Appropriate services for our children is always a top concern and school-aged children typically get most of their services through the school. So naturally when considering homeschooling, you’ll want to know what your options are for services. Generally speaking, there are four possible avenues for therapy services: Your local school district, your state’s department of disability, your health insurance, or private pay. We’ll also talk about modifications and accommodations.
School District: Technically speaking, all school districts throughout the United States, under the federal Child Find mandate (part of IDEA – Individuals with Disabilities Education Act), are required to identify students within their boundaries who have disabilities and may need special education services. Practically speaking however, the amount of services are typically very limited because the school district is not obligated to provide the same level of services to students not attending their schools. So if your child hasn’t had an IEP with your local school district yet and you plan to homeschool, you can request an evaluation; just know that what they offer you may be very limited. If your child already has an IEP and you plan to make the transition to homeschooling, then when you withdraw your child, you can request that the IEP stays in place. Because you will be homeschooling, the school will most likely make changes to the amount of services provided since their duty has now lessened.
If you plan to continue with distance learning through your school, then your IEP will stay in place just as it was before school had to switch to distance learning. As many of you discovered over the last few months of this past school year, services were often lacking. Now that schools have had some time to prepare and plan for the coming year, hopefully they will have some improvements in delivering therapies to students.
Some states allow homeschooling through virtual schools which can be private or public. Public virtual charter schools are still public schools and are therefore still obligated to prepare IEPs and provide necessary services. This can be a good choice for families that need services and can’t utilize the other options.
State Department of Disability: Every state has a department that is responsible for providing assistance and services to individuals who have disabilities. The exact name of the agency varies from state to state, but you’re probably already familiar with your state’s entity since they also provide the early intervention program. If you still have an open file, ask your case worker what services they can provide if you make the switch to homeschooling.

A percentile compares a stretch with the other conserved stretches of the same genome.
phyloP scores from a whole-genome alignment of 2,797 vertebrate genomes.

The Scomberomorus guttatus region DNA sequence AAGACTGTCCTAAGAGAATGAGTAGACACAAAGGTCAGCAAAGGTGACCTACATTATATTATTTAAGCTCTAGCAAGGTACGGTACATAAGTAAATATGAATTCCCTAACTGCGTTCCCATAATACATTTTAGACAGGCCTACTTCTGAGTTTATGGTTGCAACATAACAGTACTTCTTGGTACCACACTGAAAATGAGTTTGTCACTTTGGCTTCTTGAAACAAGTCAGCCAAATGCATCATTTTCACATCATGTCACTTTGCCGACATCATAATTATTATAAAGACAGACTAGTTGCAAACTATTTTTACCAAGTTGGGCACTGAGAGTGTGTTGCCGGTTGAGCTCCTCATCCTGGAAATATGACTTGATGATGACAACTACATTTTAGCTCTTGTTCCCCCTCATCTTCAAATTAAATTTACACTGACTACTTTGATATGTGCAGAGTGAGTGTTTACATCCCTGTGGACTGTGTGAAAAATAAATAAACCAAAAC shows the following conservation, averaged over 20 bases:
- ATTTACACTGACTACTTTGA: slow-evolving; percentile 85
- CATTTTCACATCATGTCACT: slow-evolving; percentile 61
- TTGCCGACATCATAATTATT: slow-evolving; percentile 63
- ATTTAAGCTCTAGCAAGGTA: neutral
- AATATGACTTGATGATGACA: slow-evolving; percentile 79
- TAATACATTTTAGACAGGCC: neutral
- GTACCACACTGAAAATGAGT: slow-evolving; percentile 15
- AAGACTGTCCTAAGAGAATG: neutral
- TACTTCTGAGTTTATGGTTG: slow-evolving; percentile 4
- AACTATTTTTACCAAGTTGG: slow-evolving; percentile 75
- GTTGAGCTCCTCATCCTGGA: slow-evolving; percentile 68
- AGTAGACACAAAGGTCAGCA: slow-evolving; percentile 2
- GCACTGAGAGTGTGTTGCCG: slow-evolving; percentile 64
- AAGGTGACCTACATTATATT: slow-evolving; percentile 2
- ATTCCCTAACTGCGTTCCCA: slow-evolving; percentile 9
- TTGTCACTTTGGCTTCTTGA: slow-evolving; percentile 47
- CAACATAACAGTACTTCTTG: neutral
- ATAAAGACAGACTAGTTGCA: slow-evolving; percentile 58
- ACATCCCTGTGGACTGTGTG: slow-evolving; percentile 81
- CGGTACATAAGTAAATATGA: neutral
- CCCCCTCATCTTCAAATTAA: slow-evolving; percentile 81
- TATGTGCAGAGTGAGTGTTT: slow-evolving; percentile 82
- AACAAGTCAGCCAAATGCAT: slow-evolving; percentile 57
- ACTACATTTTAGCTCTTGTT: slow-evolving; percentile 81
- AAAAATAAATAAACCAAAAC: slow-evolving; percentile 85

Health Insurance: You always have the option to utilize your health insurance (either private or Medicaid/Medi-CAL) for therapies. Many policies have a yearly limit on the number of therapy sessions provided; sometimes this limit can be waived based on medical necessity. Review your policy to see what your insurance provides. Also know that you will probably need a referral/prescription from your child’s doctor.
Private Pay: Usually a choice of last resort, but if you’ve exhausted other options or if you prefer more control, you have the option to pay out-of-pocket for therapies.
In addition to formal therapies, or as an alternative, there are a lot of things you can do at home with your child which typically fall under private pay. Horseback riding (even if not officially hippotherapy), swimming, dance classes, music classes, gymnastics, and art classes are all great activities that work on strengthening gross and fine motor skills, and social skills if it’s a group activity. If your child is in PT, OT or speech therapy, the therapist should be giving you ideas of things you can do at home in between sessions. Here are some other resources for informal therapy at home: